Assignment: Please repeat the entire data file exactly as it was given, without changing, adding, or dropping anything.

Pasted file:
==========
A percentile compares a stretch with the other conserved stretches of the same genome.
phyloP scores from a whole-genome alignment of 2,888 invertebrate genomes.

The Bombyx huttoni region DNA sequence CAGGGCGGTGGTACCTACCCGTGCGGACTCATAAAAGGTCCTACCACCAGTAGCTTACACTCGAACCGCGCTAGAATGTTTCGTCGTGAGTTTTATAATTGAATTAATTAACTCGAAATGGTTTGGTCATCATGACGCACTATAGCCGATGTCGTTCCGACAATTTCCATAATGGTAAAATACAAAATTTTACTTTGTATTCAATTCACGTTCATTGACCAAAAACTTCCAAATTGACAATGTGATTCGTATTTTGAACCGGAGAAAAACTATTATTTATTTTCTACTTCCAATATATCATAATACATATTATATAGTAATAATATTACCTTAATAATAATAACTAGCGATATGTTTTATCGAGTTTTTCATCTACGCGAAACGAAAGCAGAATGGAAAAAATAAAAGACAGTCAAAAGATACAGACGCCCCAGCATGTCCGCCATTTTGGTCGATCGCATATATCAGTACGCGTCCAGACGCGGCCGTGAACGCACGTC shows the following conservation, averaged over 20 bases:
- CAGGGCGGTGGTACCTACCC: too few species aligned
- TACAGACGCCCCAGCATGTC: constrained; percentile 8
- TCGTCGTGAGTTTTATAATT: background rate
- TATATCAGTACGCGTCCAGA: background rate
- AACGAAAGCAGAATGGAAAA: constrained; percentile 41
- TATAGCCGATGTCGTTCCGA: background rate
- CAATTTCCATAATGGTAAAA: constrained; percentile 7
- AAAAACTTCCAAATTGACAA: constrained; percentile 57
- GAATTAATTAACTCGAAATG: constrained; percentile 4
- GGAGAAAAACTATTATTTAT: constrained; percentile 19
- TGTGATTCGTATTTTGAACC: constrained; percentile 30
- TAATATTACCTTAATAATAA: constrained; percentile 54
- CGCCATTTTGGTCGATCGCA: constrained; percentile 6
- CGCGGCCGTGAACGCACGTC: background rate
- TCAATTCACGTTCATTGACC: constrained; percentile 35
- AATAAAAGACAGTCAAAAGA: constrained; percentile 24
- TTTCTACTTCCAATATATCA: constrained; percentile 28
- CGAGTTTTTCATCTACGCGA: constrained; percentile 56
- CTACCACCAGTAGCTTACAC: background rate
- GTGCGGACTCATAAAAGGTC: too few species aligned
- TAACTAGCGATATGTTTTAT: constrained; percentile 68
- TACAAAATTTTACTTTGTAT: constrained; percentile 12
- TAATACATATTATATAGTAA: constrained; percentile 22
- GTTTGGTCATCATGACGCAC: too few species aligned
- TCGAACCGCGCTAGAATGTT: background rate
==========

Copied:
A percentile compares a stretch with the other conserved stretches of the same genome.
phyloP scores from a whole-genome alignment of 2,888 invertebrate genomes.

The Bombyx huttoni region DNA sequence CAGGGCGGTGGTACCTACCCGTGCGGACTCATAAAAGGTCCTACCACCAGTAGCTTACACTCGAACCGCGCTAGAATGTTTCGTCGTGAGTTTTATAATTGAATTAATTAACTCGAAATGGTTTGGTCATCATGACGCACTATAGCCGATGTCGTTCCGACAATTTCCATAATGGTAAAATACAAAATTTTACTTTGTATTCAATTCACGTTCATTGACCAAAAACTTCCAAATTGACAATGTGATTCGTATTTTGAACCGGAGAAAAACTATTATTTATTTTCTACTTCCAATATATCATAATACATATTATATAGTAATAATATTACCTTAATAATAATAACTAGCGATATGTTTTATCGAGTTTTTCATCTACGCGAAACGAAAGCAGAATGGAAAAAATAAAAGACAGTCAAAAGATACAGACGCCCCAGCATGTCCGCCATTTTGGTCGATCGCATATATCAGTACGCGTCCAGACGCGGCCGTGAACGCACGTC shows the following conservation, averaged over 20 bases:
- CAGGGCGGTGGTACCTACCC: too few species aligned
- TACAGACGCCCCAGCATGTC: constrained; percentile 8
- TCGTCGTGAGTTTTATAATT: background rate
- TATATCAGTACGCGTCCAGA: background rate
- AACGAAAGCAGAATGGAAAA: constrained; percentile 41
- TATAGCCGATGTCGTTCCGA: background rate
- CAATTTCCATAATGGTAAAA: constrained; percentile 7
- AAAAACTTCCAAATTGACAA: constrained; percentile 57
- GAATTAATTAACTCGAAATG: constrained; percentile 4
- GGAGAAAAACTATTATTTAT: constrained; percentile 19
- TGTGATTCGTATTTTGAACC: constrained; percentile 30
- TAATATTACCTTAATAATAA: constrained; percentile 54
- CGCCATTTTGGTCGATCGCA: constrained; percentile 6
- CGCGGCCGTGAACGCACGTC: background rate
- TCAATTCACGTTCATTGACC: constrained; percentile 35
- AATAAAAGACAGTCAAAAGA: constrained; percentile 24
- TTTCTACTTCCAATATATCA: constrained; percentile 28
- CGAGTTTTTCATCTACGCGA: constrained; percentile 56
- CTACCACCAGTAGCTTACAC: background rate
- GTGCGGACTCATAAAAGGTC: too few species aligned
- TAACTAGCGATATGTTTTAT: constrained; percentile 68
- TACAAAATTTTACTTTGTAT: constrained; percentile 12
- TAATACATATTATATAGTAA: constrained; percentile 22
- GTTTGGTCATCATGACGCAC: too few species aligned
- TCGAACCGCGCTAGAATGTT: background rate